Madumo, a Man Bewitched
So begins this true story of witchcraft and friendship set against the turbulent backdrop of contemporary Soweto. Adam Ashforth, an Australian who has spent many years in the black township, finds his longtime friend Madumo in dire circumstances: his family has accused him of using witchcraft to kill his mother and has thrown him out on the street. Convinced that his life is cursed, Madumo seeks help among Soweto's bewildering array of healers and prophets. An inyanga, or traditional healer, confirms that he has indeed been bewitched. With Ashforth by his side, skeptical yet supportive, Madumo embarks upon a physically grueling treatment regimen that he follows religiously-almost to the point of death-despite his suspicion that it may be better to "Westernize my mind and not think about witchcraft."
Ashforth's beautifully written, at times poignant account of Madumo's struggle shows that the problem of witchcraft is not simply superstition, but a complex response to spiritual insecurity in a troubling time of political and economic upheaval. Post-apartheid Soweto, he discovers, is suffering from a deluge of witchcraft. Through Madumo's story, Ashforth opens up a world that few have seen, a deeply unsettling place where the question "Do you believe in witchcraft? " is not a simple one at all. The insights that emerge as Ashforth accompanies his friend on an odyssey through Soweto's supernatural perils have profound implications even for those of us who live in worlds without witches.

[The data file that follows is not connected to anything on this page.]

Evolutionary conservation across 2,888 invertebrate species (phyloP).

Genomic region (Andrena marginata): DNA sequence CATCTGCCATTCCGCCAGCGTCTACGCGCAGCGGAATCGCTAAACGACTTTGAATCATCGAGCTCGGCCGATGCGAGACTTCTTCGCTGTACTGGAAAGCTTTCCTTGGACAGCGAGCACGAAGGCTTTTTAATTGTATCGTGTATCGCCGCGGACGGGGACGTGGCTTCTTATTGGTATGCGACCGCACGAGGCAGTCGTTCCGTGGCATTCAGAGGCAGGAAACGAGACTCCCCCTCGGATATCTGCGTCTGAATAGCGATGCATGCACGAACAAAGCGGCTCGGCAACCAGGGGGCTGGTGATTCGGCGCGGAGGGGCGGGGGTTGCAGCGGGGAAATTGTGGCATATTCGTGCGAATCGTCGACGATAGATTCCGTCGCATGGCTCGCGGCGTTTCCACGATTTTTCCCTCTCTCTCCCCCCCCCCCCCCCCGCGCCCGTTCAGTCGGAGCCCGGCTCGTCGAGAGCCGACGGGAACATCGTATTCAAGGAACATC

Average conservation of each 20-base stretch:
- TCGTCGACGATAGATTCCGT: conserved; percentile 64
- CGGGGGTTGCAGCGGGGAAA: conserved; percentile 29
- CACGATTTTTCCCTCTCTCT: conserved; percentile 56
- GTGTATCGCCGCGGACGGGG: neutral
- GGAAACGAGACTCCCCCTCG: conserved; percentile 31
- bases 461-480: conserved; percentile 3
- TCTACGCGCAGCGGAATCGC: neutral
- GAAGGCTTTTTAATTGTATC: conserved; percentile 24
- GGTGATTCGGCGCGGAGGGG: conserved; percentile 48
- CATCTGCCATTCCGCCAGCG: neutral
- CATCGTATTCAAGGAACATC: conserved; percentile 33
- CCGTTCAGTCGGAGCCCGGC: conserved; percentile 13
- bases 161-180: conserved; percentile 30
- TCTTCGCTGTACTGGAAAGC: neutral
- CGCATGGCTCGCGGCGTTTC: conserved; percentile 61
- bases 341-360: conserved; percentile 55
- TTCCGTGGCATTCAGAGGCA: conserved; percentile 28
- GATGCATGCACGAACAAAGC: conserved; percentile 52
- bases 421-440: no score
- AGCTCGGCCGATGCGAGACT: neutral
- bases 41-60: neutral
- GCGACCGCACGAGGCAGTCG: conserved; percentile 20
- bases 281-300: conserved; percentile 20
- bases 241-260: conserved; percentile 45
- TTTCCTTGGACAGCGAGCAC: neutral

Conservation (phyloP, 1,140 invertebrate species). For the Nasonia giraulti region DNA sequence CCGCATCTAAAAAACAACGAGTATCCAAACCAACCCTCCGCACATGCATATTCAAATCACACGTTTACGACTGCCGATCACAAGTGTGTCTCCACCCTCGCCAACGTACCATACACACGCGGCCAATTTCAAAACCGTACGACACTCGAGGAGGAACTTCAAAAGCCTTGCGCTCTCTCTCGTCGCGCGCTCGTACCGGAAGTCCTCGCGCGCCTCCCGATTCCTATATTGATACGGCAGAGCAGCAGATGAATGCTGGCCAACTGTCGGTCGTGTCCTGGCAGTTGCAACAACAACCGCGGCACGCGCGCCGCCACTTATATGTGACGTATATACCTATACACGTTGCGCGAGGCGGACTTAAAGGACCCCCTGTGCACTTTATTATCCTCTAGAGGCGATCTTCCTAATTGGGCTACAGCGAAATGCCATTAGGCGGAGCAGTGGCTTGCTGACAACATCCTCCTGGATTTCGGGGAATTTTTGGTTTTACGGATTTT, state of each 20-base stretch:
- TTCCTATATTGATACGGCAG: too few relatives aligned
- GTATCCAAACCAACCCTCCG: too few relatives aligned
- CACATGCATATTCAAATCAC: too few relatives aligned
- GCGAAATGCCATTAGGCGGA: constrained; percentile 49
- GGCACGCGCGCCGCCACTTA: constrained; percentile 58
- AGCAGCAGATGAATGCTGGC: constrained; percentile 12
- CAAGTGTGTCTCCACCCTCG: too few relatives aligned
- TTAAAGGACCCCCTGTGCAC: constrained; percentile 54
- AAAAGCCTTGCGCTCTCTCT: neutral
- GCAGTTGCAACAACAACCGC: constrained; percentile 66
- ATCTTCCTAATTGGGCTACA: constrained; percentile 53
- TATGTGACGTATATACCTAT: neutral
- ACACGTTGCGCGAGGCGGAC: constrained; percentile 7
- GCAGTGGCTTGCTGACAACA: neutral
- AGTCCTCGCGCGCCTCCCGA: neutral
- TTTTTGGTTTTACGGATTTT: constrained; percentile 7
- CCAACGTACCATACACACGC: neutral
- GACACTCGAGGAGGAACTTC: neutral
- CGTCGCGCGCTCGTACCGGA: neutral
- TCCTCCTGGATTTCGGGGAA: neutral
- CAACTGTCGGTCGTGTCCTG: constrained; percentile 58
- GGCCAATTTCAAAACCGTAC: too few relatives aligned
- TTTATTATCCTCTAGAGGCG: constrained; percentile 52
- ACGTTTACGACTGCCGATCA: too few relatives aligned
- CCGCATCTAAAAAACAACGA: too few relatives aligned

"A fascinating page-turner that recounts one man's battle with an eerie symptom of powerlessness: obsession with witchcraft.... Ashforth enfolds his readers in this distressing story... [and] also offers a persuasive analysis of the broader sociological phenomenon that, he argues, Madumo's tribulations exemplify." - Voice Literary Supplement; "Adam Ashforth has spent much of the past decade immersed in a culture in which witchcraft remains as common as air.... A warm, colorful book, a mix of memoir, journalism, and sociology. He has dual roles, as reporter and friend, and manages to describe Madumo's search for relief with both compassion and professional skepticism." - Mark Schone, Salon"
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Fascism and Resistance in Portugal: Communists, Liberals and Military Dissidents in the Opposition to Salazar, 1941-74